After the not-guilty verdict is announced, Peter decides to head to the courthouse where the center of the protest action is taking place. He’s still trying to avoid an all-out riot. While Peter’s focused on that, Eli is busy trying not to have an aneurysm because Ramona is also at the courthouse. Fortunately for Eli, Peter’s infidelities take a backseat to the serious issues at hand. (As they rightfully should. But unsurprisingly, Little Peter strikes again.) Unfortunately for Ramona, Peter takes this totally opportune time at a near-race riot to finally end things with his latest paramour. Romana says she won’t talk to the press, but after the dust settles, I doubt this dalliance will go away so easily.

Eventually, Peter, both pastors, and Deidre Willis, the victim’s wife (Jessica Frances Dukes), make a joint announcement at the courthouse steps, and they manage to avoid any major rioting or disasters. Because this is an hour-long drama, this story gets tied up in a nice little bow. Must be nice. If only real life were as easily written as The Good Wife!

Over at Florrick/Agos/Lockhart—I think that’s what we’re calling it now—they are dealing with Neil Gross (John Benjamin Hickey). He’s the firm’s top client, but is unhappy with the way they are handling his never-ending divorce settlement with Mrs. ChumHum, Deena Lampard (Megan Ketch). He doesn’t want to settle for higher than $15 million, especially since he has a pre-nup. But the leading attorney on the case, Evan (Patrick Boll), starts the negotiations at $30 million. Diane and a just-welcomed-back Cary try to get to the bottom of the situation. They’re concerned that Evan might have a job offer on the table from the opposing counsel, the one and only, David Lee.

NEXT: All’s fair in love and divorce

Kalinda learns that Evan isn’t being poached. His son just happened to be undergoing serious surgery to remove tumors during the negotiations—Evan has just become nice. (What a concept!) Diane and Cary know they can’t take Evan off the case without opening themselves to a malpractice suit, so they just swoop in to help him out. But it’s not going to be easy. David Lee has upped his ask to $100 million. Diane and Cary come back with Deena’s non-compete clause. They argue sleeping with the competitor is a violation of that agreement.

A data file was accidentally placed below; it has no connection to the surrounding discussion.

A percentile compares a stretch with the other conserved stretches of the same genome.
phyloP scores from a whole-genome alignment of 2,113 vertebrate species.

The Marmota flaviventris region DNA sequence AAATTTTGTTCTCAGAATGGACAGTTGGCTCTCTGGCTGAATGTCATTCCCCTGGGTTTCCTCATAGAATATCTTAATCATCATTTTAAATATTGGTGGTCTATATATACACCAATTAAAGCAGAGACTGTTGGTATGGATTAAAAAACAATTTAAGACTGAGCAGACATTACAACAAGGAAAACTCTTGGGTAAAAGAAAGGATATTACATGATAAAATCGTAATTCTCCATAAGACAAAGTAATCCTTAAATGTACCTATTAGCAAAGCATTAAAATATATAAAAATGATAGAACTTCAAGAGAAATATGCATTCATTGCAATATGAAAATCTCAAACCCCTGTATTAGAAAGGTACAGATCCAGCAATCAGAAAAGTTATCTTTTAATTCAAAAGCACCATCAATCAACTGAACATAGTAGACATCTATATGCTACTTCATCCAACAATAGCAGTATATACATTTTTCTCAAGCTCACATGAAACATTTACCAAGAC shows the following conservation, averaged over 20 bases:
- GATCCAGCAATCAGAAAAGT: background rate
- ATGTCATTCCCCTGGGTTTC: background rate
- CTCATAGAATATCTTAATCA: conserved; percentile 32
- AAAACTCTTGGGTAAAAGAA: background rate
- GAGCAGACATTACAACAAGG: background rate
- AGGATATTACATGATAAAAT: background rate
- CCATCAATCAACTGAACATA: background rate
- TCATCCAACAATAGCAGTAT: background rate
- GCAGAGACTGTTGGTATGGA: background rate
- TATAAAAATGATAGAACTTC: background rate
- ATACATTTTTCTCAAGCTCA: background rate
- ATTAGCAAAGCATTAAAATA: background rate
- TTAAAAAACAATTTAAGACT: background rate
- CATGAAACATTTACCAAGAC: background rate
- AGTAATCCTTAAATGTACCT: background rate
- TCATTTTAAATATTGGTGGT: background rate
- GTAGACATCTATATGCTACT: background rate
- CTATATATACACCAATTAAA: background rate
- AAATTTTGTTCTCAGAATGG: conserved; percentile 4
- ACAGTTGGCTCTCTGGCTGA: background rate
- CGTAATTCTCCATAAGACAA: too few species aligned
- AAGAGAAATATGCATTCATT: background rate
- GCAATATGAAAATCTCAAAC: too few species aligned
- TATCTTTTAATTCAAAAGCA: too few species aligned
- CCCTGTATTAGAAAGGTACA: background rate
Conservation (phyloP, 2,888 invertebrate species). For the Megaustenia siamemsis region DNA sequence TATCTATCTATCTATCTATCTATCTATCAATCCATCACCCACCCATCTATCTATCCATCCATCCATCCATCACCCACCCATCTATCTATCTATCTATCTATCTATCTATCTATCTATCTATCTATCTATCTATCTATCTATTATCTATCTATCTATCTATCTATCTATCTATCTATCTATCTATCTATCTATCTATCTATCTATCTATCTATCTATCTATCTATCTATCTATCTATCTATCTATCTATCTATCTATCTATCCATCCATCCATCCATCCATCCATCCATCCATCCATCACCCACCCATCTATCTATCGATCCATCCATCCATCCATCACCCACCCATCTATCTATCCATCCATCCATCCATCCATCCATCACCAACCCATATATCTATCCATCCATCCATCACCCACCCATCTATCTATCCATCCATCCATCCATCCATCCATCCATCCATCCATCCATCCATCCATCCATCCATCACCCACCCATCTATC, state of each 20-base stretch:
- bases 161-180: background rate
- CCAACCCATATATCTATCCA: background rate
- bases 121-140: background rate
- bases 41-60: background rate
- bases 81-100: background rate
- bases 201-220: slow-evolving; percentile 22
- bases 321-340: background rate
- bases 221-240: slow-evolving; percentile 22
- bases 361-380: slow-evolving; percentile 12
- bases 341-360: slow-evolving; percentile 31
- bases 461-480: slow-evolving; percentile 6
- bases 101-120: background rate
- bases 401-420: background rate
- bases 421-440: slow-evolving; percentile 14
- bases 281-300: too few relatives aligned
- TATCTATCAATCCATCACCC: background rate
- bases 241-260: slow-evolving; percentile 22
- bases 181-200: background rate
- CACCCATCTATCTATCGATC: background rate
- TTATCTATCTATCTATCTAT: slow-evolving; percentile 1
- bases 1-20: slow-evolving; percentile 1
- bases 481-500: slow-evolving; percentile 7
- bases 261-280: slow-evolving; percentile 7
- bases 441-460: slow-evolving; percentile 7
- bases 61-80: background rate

But all that work is for naught. Deena went to the ChumHum board, and now Neil has no choice but to settle for $75 million. He fully blames the firm for costing him that extra $60 mil, so he fires them. Ooops. So what’s the next logical move? To hire David Lee back! Without consulting Alicia, Cary and Diane ask David Lee to come back into the fold. Anyone else feel like they just made a deal with the devil? (But really, it’s okay. I love to hate David Lee.)

Alicia is less than thrilled to learn that Cary and Diane have made such a big decision without her. But Alicia is obviously busy with other things, like running for state’s attorney. Diane thought she’d drop out of the race by now since it was originally about taking down James Castro. Now, though, Alicia is fully in it to win it. The episode ends with this exchange:

Johnny: “What’s wrong?”

Alicia: “Nothing. Everything’s great. I’m gonna win.”

Johnny: “Yes, you are.”

The best lines from “The Debate”:

++ Marissa: “Do you want something to eat? I can make you a sandwich.”

Josh: “No. Nothing to eat. It will make her want to throw up on stage.”

Marissa: “How about peanuts?”

Josh: “No! Now go away, crazy lady.”

++ “I’ve missed this. All the usual disasters.” —Cary, about returning to the law firm

++ Johnny: “Eli, what is going on? I thought he broke it off.”

Marissa: “Yeah. Stuck it in and broke it off.”

++ Nora: “Yup. Black people just can’t help themselves, can they?”

Eli: “I’m not saying you’ll riot.”

Nora: “Oh, thanks.”

Eli: “Well, you’re not like other… people.”

**This hilarious exchange between Eli and Nora only got more awkward

++ “Good. Poetic justice. Using David Lee’s work against him.” —Diane

++ “Half my life is about lawyers these days. And just when I think I have reached bottom, the ninth circle of hell, there is always a circle lower.” —Neil Gross

++ Marissa: “Yeah, I’m thinking of voting for you now. That’s how good you were.”

Josh: “You weren’t gonna vote for her before?”

Marissa: “No. I’m not a big voter. I’m in my 20s.”

++ “I guess you just can’t quit me, can you?” —David Lee

How do you think The Good Wife handled such a sensitive subject? What do you think about Johnny and Alicia’s relationship? Will he become an actual love interest? Where was Finn during this episode? And Alicia seems to have had a change of heart about her campaign. If she wins, will she really leave her firm behind? If I think too hard about this, I go down a rabbit hole of possibilities. Sound off with all your theories!

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Closing Arguments
The Good Wife

Julianna Margulies, Josh Charles, and Chris Noth star in the legal/family drama.